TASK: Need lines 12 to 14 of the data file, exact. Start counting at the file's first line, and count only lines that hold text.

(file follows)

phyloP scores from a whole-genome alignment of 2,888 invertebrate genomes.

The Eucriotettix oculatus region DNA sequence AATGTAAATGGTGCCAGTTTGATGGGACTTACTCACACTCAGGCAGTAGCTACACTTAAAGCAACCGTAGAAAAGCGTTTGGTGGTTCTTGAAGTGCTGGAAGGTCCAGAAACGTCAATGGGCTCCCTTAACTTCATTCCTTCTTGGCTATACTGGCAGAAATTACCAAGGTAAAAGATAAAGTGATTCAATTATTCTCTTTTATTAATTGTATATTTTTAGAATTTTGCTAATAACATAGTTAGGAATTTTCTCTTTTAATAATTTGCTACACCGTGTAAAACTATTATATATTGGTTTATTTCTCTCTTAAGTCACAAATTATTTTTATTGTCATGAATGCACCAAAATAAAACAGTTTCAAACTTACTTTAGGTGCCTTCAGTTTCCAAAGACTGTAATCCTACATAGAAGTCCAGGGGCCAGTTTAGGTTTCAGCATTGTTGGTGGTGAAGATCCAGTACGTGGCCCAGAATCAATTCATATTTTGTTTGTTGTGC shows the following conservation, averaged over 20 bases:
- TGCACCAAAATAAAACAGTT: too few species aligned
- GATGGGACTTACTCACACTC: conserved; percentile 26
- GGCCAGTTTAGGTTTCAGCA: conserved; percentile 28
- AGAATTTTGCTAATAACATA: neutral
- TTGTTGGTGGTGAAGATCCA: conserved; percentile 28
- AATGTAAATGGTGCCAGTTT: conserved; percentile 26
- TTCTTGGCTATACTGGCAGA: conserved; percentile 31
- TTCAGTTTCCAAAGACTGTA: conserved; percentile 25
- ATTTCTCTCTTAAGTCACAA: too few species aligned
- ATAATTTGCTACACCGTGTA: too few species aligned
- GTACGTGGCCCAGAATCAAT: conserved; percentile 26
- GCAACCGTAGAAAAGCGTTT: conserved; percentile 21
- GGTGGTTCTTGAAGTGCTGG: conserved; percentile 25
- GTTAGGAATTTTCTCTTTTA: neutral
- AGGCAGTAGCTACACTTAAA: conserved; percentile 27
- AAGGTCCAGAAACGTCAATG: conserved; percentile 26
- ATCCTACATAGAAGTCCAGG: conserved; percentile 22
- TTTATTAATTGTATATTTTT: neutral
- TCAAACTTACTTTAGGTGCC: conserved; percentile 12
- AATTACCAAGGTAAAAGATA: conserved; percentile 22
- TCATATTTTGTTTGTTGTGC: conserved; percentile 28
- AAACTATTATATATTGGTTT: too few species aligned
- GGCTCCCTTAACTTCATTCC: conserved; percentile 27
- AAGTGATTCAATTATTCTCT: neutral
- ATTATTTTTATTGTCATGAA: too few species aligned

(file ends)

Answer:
- ATAATTTGCTACACCGTGTA: too few species aligned
- GTACGTGGCCCAGAATCAAT: conserved; percentile 26
- GCAACCGTAGAAAAGCGTTT: conserved; percentile 21